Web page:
We Are Stories: A Review of Lindsey Drager’s The Archive of Alternate Endings

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We human beings are nothing more than a collection of our stories, stories which comprise the vast histories of ourselves and the world around us, for better or worse. In Lindsey Drager’s The Archive of Alternate Endings (Dzanc Books), the author takes her readers on a ride through the vast and intricate world of human storytelling and the ramifications of memory and forgetting. Drager has a unique ability to breathe life into some of history’s most unique and unassuming characters, from world-famous scientists and Renaissance thinkers, to the fictional personalities of Hansel & Gretel.

Drager’s novel follows  a series of characters, sometimes loosely related, through an interesting pattern. Over the course of one millennium—from 1378 to 2365 AD— The Archive of Alternate Endings is populated by numerous characters affected by the arrival of Halley’s Comet, which visits Earth every 75ish years after completing its long trip through our solar system, curving near the Sun and zooming past our skies. Each time it arrives, our cast of characters, including the comet’s scientist discoverer himself, Halley, ponder some current societal woe plaguing our tiny blue dot.

Alongside Halley, two of the novel’s main protagonists are Wilhelm and Jacob Grimm, the famous writers who comprised Grimm’s Fairy Tales, the standard bearer for all things involving the folklore of ancient humanity. Early in the novel, Drager gives the reader a peek into the nature of storytelling and how it has been molded, shaped, and rendered unrecognizable in certain aspects over the years. While the Grimm brothers spent much of their early days recording the oral and written tales faithfully, over subsequent edits, they began to bend and shape the stories to make them more palatable, family-friendly, and lucrative. During one of their subsequent edits, a woman reiterates the story of Hansel & Gretel to the brothers Grimm and informs them that they have it all wrong: that the story is about a young girl who goes looking for her brother who has gone in search of other boys. “The story, she says, is about a sister who wants to save her brother. The woman says: the story is about a boy who loves boys and the parents who abandoned him because of it.”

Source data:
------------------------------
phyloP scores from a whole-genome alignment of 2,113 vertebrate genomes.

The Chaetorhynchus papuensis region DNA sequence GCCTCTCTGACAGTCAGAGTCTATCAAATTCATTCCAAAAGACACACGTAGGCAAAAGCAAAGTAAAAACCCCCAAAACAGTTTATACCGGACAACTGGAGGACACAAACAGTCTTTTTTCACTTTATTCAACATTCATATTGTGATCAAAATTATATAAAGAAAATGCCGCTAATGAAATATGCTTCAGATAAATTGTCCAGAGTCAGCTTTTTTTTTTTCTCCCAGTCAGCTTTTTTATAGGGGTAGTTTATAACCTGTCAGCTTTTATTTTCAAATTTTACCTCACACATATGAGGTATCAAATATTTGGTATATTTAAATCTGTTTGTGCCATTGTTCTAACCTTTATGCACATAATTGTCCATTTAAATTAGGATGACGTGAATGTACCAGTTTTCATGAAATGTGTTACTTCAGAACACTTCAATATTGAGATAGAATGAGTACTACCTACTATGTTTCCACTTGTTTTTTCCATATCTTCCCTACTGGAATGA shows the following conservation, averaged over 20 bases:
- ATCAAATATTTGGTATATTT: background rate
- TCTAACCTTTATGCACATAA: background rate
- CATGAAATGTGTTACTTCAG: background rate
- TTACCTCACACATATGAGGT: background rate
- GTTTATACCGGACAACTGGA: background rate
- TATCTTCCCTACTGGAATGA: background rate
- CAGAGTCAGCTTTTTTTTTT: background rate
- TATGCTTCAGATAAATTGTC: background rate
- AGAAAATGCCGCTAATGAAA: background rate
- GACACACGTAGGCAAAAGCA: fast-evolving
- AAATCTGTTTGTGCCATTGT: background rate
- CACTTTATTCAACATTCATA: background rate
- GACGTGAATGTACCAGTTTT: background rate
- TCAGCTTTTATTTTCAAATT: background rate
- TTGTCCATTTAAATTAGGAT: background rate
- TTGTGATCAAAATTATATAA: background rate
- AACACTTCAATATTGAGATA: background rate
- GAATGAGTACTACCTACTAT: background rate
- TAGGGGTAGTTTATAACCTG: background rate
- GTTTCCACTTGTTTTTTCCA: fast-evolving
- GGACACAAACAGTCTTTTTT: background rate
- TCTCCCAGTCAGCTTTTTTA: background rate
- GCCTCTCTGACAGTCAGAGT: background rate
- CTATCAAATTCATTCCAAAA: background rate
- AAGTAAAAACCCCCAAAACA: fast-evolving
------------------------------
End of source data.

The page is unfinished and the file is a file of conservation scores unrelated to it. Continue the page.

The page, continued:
Embedded within this narrative is the not-so-subtle insinuation that much of our recorded history—the basis for all our stories and histories—could perhaps be false, or at least incomplete. The ramifications of this revelation are grand, but Drager escorts her readers through the rest of the book, allowing them to understand just how deep this rabbit hole might go, all while focusing on one delightfully loose thread that weaves itself through a tapestry of meta revelations; at its core, this novel is meant to rattle foundations, and it does so in the best way possible. For Wilhelm Grimm, one early revelation he comes across concerns his brother and the nature of their work:

He would think: if he could tell his brother everything he has learned, it would read like a very sad primer. That soft arcs are deceptive, in stories or on paths. That nothing in this life is unbent, and as such all things intersect. That the sky is a projection of everything that lives within our frames. That there is no closer bond than that between siblings because they derive from the same cosmic formula and grow in the same flesh home.

These are the types of grand thoughts that Drager poses to her readers from page one, and the result is a truly cerebral experience. Not long after this, we are posed with another equally heady query: “Can a man live his whole life resisting his pleasure, or are we as a species condemned to bend toward our want?”

The realm of storytelling is a sacred one, and not just for authors and readers, but for our culture as a whole. As the novel makes readily apparent, if we neglect or ignore our collective pasts, our stories, then we risk losing the most important part of us forever. Drager also ruminates on the nature of our human relationship with stories on the whole:  


For a story to enter the domain of a tale, it must have been through many mouths, passed through generations and across great distances. The story must move through many bodies and get shaped, become taut and succinct through those bodies, perfecting and honing its shape. Does the story reach this final state ever, or is its final state the malleable form in which it never calcifies?

The Archive of Alternate Endings gives life to queer narratives that have otherwise been erased from history. As it romps back and forth through time and space, the novel’s world is spread out and made even within the continuum. Drager masterfully aligns these competing narratives, guiding the reader through the novel with care. For a story that feels hopelessly predestined at times, there is an incredible amount of cerebral introspection, suspense, and philosophy here to delight even the most cynical reader. As The Archive of Alternate Endings implies. We are all connected through our stories, and folklore is the carefully curated history of the world laid bare.

The Archive of Alternate Endings by Lindsey Drager is published by Dzanc Books, and available at your local independent bookstore.

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